More choices is not always better. I have an older friend who lost his wife to a horrible disease a few years ago. He’s taken it pretty bad but we were talking the other day about him potentially getting back out into the dating arena. My friend was married for a long time and had a good marriage so it’s just not something that he is in a rush to do. He told me he still talks to his wife every night. I wish more people could have marriages with that kind of love. In the midst of our conversation, we started talking about ways he could meet people and start dating. The church he goes to is populated by a much younger demographic so that might not be the best place, and my friend is not really into bars.
I told him about some dating apps I had heard advertised, and I told him I had done online dating before and that it might be a good way for him to meet some people. We even had a laugh about one dating app called “Tinder” where you swipe left or right through 100s of profiles on your smartphone, based on the way someone’s profile picture looks. While I was writing this article I googled online dating and there are 100s of options out there. Dating for jews, for gays, for older people, for black people, and on and on. Even in dating though, more choices is not always better.
I went in to a Trader Joe’s for the first time about 3 years ago, and it’s been my favorite grocery store ever since. It took me a few months to figure out why, but the reason I enjoy it so much is because it’s smaller and simpler. There are fewer headaches, and there are fewer options. Not that I don’t like walking because I do, but there is a pleasant aspect to going to Trader Joe’s that is just not there for Whole Foods, Wal - Mart, Publix, or Kroger, which are all huge by comparison. Instead of 10 different brands of milk, they have one brand, instead of 6 different types of carrots, there is one type, and instead of a cereal aisle the size of a football field, they have 10 or fewer different cereals in one small area. Trader Joe’s is a simple, easy, quick and pleasant way to go grocery shopping, because there are actually fewer choices.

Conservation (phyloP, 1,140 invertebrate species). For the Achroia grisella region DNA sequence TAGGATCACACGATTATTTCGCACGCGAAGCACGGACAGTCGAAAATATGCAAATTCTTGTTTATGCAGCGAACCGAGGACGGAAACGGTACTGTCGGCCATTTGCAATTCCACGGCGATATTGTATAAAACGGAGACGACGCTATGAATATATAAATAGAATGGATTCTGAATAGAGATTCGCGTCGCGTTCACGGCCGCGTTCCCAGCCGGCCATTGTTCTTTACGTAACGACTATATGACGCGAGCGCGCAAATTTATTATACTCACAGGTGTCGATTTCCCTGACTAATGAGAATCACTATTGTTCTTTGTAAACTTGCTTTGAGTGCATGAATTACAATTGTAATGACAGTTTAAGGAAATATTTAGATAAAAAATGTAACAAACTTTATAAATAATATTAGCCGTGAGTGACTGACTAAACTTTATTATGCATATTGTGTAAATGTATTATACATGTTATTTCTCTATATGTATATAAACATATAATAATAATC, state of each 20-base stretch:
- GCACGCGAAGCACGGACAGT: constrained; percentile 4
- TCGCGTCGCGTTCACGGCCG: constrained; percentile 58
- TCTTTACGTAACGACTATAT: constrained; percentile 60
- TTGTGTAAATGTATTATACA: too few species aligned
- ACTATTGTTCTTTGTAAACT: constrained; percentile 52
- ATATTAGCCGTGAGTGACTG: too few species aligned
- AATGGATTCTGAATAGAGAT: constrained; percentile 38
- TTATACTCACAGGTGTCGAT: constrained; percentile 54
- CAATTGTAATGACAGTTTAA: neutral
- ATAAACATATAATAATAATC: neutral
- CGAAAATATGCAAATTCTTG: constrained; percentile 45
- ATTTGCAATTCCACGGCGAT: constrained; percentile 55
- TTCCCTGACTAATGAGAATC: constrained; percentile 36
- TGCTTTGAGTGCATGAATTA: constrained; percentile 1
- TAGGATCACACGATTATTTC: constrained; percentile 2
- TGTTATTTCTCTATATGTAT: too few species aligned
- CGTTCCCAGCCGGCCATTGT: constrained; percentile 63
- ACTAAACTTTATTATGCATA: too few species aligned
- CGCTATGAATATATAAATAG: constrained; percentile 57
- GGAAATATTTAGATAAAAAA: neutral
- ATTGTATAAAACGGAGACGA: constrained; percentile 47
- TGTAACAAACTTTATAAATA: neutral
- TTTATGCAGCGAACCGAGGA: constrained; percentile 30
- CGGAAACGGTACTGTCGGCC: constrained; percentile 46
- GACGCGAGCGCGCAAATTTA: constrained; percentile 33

Having more choices is not always better, and in many cases it is much worse and it’s actually stressing us out. It’s affecting our anxiety levels, our relationships, our productivity, our sense of peace, and sometimes even our personal character. For example, we don’t focus on good or bad choices any more, and rarely do we even say “that’s a bad choice”. We focus instead on the maximizing the number of choices we have available:
- Where to live
- Where to work
- What groups to join
- Who to be friends with
- Who to be married to, date, etc.
- What not to do
- What to buy
- Which car to drive, and what model, color, etc etc
- What clothes to wear
- How we spend our free time
- What to eat
- What to read
- Which apps to use
- What to watch on TV
- Which websites to look at
- What hobbies to engage in
- Where to go on vacation
Don’t get me wrong, it’s good to have options, especially when it comes to personal finance. It’s good for example to have cash on hand for emergencies and to have the optionality to do what we want with it. It’s good to be able to get out of bad situations. But to hedge our bets, maximize choices to the tilt, and distance ourselves from commitment or actually ever making a choice is not good. I don’t think we’re doing this necessarily on purpose, but it’s just something that is happening culturally because we live in such a consumer mindset. I see it every day in the frazzled looks on people’s faces as they fret about nonstop home improvements, which restaurants to eat at, which workout to do, or what to eat. Often, all of this noise keeps us from doing the important things we need to be doing. It complicates our lives unnecessarily and adds stress where it doesn’t need to be.
We would often do better simplifying and staying committed than we would trying to maximize choices or make the perfect choice.